A slider lets you shoot silky smooth video as your camera moves gently along a track, adding an air of professionalism to a sequence that might otherwise contain wobbles and shakes. The device, which requires you to simply attach your camera and input some settings before hitting the start button, is particularly popular among time-lapse creators.
Designed and built by a San Diego, California-based startup led by Scott Matthews, the Trek camera slider has already attracted plenty of interest on Indiegogo, more than doubling its $50,000 funding target.
Trek’s custom-built Dyno app for iPhone and Android offers a slew of possibilities for the imaginative filmmaker, allowing users to easily control the speed, length, and direction of each shot. A live mode also lets you instantaneously make speed and direction changes for a more sophisticated-looking sequence.
You can also fix the track to a tripod for video shots up and down steep gradients, while Trek’s adjustable legs and rubber feet ensure stability on pretty much any kind of terrain.
Of particular note is Trek’s versatility, with curved tracks offering more creative possibilities than the standard straight-track systems currently on the market. And unlike many of its competitors, there’s no limit to the length of the track you can build with Trek.
“Each track is one foot long and easily fits into any pack, along with the rest of your gear,” Matthews explains on his Indiegogo page. “Set up tracks to get 360-degree views of a subject, cross 20-foot rivers, or curve in and out of rooms.”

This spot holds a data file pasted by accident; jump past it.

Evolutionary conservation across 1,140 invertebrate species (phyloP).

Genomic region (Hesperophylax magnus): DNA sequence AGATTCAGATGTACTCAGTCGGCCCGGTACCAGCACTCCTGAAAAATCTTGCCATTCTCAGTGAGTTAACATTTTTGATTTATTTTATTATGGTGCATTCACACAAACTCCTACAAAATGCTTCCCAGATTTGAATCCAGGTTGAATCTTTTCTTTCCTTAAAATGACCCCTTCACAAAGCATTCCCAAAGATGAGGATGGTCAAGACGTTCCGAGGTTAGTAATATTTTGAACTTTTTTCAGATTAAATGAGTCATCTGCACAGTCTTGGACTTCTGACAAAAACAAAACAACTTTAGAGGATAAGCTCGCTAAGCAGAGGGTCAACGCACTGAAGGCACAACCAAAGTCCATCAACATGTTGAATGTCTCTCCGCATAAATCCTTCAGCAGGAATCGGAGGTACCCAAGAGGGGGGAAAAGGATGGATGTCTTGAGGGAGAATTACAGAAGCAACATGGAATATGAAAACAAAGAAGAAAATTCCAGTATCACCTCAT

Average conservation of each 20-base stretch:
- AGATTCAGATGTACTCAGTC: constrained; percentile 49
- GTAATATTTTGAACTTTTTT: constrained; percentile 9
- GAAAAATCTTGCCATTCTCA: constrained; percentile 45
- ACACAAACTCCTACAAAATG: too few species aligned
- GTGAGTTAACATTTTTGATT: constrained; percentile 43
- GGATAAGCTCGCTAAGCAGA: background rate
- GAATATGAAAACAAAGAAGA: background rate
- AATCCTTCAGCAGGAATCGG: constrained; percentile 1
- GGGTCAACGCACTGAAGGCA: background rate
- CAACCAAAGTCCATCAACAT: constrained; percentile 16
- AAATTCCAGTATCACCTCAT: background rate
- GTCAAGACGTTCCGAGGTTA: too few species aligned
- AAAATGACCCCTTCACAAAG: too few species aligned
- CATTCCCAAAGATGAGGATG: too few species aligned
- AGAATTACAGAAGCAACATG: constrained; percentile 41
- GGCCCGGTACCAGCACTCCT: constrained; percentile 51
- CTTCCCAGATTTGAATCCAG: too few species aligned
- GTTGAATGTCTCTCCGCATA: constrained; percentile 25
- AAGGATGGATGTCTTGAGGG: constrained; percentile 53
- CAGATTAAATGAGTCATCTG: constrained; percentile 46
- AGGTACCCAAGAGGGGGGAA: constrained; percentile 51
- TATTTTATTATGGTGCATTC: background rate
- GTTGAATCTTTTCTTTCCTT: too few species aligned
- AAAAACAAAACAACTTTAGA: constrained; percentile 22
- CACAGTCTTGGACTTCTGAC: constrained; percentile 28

Another attractive feature is the track’s incorporated magnets that allow you to put it together in super-quick time — no tools required.
Trek’s battery should last for up to 20 hours, but don’t worry about your smartphone or camera running out of juice mid-shot as Matthews’ team built a port into Trek that with the aid of a cable will ensure your mobile device stays fully powered during a shooting session.
Should the team proceed as planned with Trek, the basic kit will retail for $300. The Indiegogo campaign is coming to a close, but there are still some pre-order offers available if you’re quick. Check out its funding page to find out more.
- The Nothing Phone 1 thinks your smartphone should be a brash, distracting toy
- Motorola’s next flagship phone will have a truly unusual camera system
- The OnePlus 10T just leaked with a few disappointing changes
- 6 ways Samsung can make cheap (and good) folding phones
- How AR glasses are going from niche gadget to smartphone replacement